Although the U.S. government has failed to heed environmental and moral injunctions, the non-governmental civil society sector is making rapid and important strides in addressing climate change. One important initiative in this regard is theemerging divestment movement. Two hundred publicly-traded companies hold the vast majority of listed coal, oil, and gas reserves in the U.S. Divestment activists want these companies to stop exploring for new hydrocarbons, stop lobbying for special advantages in Washington and state capitols across the country and pledge to keep 80 percent of their current reserves underground. The activists see unmitigated use of fossil fuels as a moral issue: “It is wrong to wreck the climate… it is wrong to profit from that wreckage.”

Following the precedent set by the anti-apartheid divestment movement to support civil and human rights in South Africa, today’s climate activists are seeking to shift financial investments away from fossil fuel companies and reinvest in institutions that support clean, renewable energy technologies. The successes of this new divestment movement is hardly ever reported in the mainstream news media. Yet, as a young activist from Greenfaith read a long list of colleges and universities, cities, counties, religious institutions, and other organizations around the country that have divested money from fossil fuel companies, the power of citizen organizing became apparent to those present at the “Pray in for Climate.” A few activists there engaged in non-violent civil disobedience to protest the southern wing of the Keystone Pipeline while others sang songs of inspiration, bringing to memory earlier marches on Washington for freedom and justice. Dr. Martin Luther King’s “I Have a Dream” remains alive guiding the struggle for freedom and survival of humanity and Mother Earth of which we are all a part:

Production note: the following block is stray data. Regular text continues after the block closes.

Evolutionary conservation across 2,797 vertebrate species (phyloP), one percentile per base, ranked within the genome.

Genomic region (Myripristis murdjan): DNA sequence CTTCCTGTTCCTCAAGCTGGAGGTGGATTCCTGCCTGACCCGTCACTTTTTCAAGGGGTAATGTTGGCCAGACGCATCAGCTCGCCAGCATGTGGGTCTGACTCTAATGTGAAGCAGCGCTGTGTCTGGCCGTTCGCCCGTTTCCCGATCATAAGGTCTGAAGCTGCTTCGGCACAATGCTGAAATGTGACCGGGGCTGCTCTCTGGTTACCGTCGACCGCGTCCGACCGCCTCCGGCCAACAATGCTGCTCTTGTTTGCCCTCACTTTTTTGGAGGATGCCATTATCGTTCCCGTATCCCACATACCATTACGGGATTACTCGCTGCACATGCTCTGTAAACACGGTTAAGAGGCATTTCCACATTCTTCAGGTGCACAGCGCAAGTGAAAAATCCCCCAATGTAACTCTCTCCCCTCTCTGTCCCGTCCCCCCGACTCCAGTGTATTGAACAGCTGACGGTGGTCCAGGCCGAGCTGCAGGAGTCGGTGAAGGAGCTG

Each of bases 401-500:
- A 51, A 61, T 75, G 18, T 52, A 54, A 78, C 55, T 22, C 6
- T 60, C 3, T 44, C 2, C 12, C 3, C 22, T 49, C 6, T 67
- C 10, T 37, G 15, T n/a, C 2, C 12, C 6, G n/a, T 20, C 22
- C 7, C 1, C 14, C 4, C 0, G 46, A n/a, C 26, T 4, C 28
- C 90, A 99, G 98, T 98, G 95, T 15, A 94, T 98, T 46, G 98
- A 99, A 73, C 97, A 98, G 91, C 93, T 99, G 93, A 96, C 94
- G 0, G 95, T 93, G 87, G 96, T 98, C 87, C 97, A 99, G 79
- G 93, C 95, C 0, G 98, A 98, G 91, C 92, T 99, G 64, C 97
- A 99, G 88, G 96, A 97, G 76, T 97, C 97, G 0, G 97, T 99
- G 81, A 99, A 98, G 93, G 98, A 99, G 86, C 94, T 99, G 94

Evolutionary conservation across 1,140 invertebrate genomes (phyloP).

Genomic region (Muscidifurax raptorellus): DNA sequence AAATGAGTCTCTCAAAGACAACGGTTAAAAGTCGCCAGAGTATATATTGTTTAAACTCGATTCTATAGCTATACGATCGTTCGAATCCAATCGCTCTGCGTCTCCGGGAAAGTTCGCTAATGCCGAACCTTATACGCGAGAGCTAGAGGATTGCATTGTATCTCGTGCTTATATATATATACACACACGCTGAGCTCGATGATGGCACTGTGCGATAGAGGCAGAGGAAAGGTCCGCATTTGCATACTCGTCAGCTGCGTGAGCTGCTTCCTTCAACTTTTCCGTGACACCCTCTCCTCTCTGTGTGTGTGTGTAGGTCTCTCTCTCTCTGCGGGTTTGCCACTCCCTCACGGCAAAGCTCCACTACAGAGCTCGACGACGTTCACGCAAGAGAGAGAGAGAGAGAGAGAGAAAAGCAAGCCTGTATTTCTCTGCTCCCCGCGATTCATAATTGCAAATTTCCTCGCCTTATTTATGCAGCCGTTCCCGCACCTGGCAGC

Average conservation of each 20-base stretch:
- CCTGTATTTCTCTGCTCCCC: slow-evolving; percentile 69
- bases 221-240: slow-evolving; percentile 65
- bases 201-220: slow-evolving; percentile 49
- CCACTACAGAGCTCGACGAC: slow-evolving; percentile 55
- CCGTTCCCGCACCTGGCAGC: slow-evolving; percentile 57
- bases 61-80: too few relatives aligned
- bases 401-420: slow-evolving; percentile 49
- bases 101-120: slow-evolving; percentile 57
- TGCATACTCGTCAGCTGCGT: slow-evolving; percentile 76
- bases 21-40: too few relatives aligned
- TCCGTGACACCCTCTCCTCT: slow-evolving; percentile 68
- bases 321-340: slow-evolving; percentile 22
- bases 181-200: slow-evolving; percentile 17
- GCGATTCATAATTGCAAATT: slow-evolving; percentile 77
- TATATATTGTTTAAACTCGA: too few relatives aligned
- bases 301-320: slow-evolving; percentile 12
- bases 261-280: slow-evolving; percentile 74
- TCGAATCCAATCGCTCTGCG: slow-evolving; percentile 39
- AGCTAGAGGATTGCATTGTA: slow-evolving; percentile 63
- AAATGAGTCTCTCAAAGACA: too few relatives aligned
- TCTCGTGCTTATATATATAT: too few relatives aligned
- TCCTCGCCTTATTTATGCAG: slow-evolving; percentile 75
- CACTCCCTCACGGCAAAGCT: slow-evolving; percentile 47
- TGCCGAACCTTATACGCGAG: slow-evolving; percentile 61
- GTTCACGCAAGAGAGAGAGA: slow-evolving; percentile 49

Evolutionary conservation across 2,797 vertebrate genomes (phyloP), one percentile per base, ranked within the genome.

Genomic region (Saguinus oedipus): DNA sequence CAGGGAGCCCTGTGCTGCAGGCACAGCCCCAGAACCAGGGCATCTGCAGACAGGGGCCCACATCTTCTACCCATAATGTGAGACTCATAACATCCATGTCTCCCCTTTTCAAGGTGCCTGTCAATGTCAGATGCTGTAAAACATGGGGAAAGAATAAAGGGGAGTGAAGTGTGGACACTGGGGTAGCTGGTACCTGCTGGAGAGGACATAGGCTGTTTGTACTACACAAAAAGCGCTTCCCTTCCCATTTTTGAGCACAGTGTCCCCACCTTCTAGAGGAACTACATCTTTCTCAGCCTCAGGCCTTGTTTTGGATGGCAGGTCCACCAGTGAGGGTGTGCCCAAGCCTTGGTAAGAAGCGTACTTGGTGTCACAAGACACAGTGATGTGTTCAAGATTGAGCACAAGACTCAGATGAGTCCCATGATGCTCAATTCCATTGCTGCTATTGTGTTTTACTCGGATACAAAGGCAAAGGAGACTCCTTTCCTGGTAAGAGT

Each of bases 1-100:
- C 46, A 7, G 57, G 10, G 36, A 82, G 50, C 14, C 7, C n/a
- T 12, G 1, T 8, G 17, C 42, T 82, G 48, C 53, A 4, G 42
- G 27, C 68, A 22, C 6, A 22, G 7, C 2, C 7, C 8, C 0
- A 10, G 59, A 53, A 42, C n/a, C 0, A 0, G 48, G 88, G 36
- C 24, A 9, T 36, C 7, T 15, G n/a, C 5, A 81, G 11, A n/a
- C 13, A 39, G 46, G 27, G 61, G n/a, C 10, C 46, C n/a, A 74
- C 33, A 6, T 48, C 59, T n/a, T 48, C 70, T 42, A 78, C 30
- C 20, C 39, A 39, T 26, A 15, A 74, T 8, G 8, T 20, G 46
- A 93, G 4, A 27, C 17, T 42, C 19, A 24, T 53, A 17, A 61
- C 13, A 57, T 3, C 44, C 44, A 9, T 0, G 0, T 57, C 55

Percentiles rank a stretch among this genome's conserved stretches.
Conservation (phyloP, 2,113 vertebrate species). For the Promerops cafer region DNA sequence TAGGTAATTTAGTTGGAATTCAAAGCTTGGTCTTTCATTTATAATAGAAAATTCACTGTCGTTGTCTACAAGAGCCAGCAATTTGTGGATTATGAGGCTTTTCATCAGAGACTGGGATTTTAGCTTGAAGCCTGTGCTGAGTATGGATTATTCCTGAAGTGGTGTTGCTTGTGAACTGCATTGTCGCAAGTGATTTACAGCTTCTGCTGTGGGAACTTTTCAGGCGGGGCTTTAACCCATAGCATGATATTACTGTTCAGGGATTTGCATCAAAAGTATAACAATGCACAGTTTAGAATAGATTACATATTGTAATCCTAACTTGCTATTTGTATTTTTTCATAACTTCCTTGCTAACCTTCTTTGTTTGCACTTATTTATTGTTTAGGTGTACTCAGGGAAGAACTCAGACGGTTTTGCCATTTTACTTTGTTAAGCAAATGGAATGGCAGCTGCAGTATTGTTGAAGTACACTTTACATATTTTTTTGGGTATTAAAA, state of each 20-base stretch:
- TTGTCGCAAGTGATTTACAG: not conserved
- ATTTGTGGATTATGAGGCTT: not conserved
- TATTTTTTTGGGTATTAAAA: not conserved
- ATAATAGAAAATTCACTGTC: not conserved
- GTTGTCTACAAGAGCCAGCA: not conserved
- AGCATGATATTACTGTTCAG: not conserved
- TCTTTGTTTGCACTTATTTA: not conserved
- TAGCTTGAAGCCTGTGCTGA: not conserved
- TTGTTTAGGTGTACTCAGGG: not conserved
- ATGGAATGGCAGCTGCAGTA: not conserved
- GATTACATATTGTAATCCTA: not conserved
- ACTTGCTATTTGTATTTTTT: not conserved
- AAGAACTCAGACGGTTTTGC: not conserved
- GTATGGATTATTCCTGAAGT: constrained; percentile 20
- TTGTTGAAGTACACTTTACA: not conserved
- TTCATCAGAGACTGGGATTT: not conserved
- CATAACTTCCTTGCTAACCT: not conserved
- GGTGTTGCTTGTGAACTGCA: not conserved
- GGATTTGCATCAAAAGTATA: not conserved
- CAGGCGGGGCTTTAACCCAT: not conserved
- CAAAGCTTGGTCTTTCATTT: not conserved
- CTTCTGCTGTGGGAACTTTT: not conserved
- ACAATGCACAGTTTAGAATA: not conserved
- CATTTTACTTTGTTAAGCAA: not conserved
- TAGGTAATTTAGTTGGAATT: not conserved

“And so let freedom ring from the prodigious hilltops of New Hampshire.

Let freedom ring from the mighty mountains of New York.

Let freedom ring from the heightening Alleghenies of Pennsylvania!

Let freedom ring from the snow-capped Rockies of Colorado.

Let freedom ring from the curvaceous peaks of California.

But not only that.

Let freedom ring from Stone Mountain of Georgia.

Let freedom ring from Lookout Mountain of Tennessee.

Let freedom ring from every hill and every molehill of Mississippi, from every mountainside, let freedom ring!”















Dr.Asoka Bandarage received her Ph.D. in Sociology from Yale University. She has extensive research and publishing experience in  Ethnic and Religious Conflict,International Development,Political Economy,Women and Gender Studies,Multiculturalism,Conflict Analysis and Resolution,Peace and Security,Population and Ecology and Democracy in South Asia.

Dr. Bandarage also serves on the boards of a number of publications and professional organizations including Critical Asian Studies and The National Advisory Council on South Asian Affairs.She has presented hundreds of lectures and received numerous awards and fellowships for her work.

Dr.Asoka Bandarage is the author of Sustainability and Well-Being: The Middle Path to Environment, Society and the Economy (Palgrave MacMillan,2013). Ms. Bandarage is an associate of the Interfaith Moral Action on the Climate (IMAC), and has taught at Brandeis, Mount Holyoke, Georgetown, American and other universities.